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Thread: Flexibility and nutrition? Other causes for LACK of flexibility page

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    Eklecktika's Avatar
    Eklecktika is offline Senior Member
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    Flexibility and nutrition? Other causes for LACK of flexibility

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    I have NEVER been flexible. I have worked HARD at gettign flexible, and never, EVER got it. Even in high school, when I had 6 years of dance, and four years of track, weight ligting and cheer behind me, with plenty of time and motivation to GET flexible. I never got to a full split, in any form, was never able to drop down and put my hands on the floor. My hamstrings and hips especially are tremendously tight, regardless of how much I work at it.

    Are there any possible nutritional deficiencies that could be the missing key? I can't imagine why it is that after much work-and I'm not talking about 10 minutes here or there, I'm talking serious effort.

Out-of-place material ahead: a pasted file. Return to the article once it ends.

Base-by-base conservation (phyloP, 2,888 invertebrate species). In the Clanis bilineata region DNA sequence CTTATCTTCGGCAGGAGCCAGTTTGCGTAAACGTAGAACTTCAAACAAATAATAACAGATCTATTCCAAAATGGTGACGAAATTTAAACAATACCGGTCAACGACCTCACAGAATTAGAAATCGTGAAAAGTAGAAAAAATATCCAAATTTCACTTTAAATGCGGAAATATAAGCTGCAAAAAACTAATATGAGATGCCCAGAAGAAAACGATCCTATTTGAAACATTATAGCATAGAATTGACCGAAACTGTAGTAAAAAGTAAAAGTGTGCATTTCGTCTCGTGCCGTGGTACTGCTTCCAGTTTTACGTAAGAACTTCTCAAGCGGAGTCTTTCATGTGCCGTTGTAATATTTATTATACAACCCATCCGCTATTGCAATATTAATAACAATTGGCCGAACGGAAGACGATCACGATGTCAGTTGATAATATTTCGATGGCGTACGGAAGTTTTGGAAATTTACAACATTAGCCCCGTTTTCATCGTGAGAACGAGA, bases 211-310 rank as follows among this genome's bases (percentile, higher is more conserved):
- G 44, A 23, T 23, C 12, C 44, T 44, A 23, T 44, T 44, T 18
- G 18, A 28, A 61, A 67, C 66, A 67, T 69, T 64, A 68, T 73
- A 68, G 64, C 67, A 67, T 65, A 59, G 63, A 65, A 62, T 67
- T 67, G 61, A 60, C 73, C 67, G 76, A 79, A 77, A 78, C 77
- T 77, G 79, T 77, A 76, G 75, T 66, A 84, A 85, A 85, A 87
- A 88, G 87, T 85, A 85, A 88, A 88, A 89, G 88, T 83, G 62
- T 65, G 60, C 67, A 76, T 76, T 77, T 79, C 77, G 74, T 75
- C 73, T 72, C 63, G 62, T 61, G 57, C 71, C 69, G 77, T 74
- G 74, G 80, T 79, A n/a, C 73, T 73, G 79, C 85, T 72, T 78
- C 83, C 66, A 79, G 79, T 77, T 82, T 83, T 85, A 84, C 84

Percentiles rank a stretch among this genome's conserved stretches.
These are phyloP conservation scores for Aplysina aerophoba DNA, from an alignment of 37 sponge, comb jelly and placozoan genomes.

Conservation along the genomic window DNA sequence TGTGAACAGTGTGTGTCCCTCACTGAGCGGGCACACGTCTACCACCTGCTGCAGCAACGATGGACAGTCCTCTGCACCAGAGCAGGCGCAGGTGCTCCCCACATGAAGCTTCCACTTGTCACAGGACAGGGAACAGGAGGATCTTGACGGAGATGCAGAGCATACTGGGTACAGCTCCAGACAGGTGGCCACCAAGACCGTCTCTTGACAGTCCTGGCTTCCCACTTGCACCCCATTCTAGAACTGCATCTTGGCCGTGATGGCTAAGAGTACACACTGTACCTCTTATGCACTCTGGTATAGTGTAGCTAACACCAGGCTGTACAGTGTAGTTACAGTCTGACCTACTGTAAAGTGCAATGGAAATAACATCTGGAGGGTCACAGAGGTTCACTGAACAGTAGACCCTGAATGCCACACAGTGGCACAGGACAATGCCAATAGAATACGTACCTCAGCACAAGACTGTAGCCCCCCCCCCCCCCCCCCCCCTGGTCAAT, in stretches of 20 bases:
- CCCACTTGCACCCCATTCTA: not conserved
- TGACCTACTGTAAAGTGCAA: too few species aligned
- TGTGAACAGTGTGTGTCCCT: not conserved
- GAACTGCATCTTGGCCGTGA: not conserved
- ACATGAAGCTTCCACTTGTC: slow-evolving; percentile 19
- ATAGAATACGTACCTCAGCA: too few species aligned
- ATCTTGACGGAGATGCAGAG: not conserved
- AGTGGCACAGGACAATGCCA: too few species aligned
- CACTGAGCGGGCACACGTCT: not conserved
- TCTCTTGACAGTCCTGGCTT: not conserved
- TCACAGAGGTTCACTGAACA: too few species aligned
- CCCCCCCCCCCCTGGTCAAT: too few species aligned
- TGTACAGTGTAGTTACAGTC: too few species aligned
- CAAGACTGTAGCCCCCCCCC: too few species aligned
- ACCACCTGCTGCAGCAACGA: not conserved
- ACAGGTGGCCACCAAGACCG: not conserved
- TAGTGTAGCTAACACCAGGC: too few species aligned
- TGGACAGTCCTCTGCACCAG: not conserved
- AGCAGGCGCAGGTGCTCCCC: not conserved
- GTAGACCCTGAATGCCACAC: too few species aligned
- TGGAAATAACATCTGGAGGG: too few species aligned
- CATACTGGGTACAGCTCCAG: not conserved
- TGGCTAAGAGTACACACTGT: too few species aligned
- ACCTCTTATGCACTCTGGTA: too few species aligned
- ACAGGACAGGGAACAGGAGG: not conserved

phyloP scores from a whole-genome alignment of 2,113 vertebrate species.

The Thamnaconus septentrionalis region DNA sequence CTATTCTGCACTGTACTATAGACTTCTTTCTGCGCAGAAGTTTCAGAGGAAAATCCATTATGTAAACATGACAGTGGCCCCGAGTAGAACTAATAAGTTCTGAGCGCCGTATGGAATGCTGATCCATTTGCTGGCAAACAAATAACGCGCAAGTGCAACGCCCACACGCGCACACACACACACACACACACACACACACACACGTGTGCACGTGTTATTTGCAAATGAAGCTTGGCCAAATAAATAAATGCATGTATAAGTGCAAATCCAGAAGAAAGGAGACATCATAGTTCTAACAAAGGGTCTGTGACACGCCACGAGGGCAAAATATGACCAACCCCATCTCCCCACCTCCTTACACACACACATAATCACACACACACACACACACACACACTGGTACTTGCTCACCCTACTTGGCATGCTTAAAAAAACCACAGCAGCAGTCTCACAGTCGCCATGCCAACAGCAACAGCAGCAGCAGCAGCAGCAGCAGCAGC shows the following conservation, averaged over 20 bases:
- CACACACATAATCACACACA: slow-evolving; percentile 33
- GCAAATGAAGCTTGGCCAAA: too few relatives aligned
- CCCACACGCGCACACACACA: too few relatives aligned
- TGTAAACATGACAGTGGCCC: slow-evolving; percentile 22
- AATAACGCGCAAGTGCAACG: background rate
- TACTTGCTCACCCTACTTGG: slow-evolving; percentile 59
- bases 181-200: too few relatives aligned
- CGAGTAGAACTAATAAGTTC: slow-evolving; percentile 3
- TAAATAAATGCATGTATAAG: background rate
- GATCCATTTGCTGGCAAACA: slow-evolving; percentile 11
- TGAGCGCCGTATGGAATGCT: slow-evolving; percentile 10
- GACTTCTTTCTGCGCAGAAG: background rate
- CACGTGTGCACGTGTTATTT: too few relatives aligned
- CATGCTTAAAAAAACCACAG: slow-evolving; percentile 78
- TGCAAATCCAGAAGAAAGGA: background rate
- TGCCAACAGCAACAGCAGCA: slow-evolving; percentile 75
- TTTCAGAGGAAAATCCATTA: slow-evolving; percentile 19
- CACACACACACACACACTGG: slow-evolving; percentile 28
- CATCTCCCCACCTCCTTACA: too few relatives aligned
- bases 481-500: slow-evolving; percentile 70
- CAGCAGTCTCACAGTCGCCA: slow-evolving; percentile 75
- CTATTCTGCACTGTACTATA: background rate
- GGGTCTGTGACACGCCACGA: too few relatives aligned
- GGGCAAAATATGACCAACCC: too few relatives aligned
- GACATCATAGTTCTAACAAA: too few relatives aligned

I spent WAY more time working stretches-hips, hams, etc-than anyone else on my various teams, and got far less results.

    Any brilliant ideas as to why? I can't accept that 'some people just can't do it' as a good answer.

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    jon tall tree's Avatar
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    even though it is advised against in PB the best martial artists got to the point of being able to kick straight up (a standing split) by stretching everyday. also light stretching will do you better than really trying to force it. what do you do for stretches??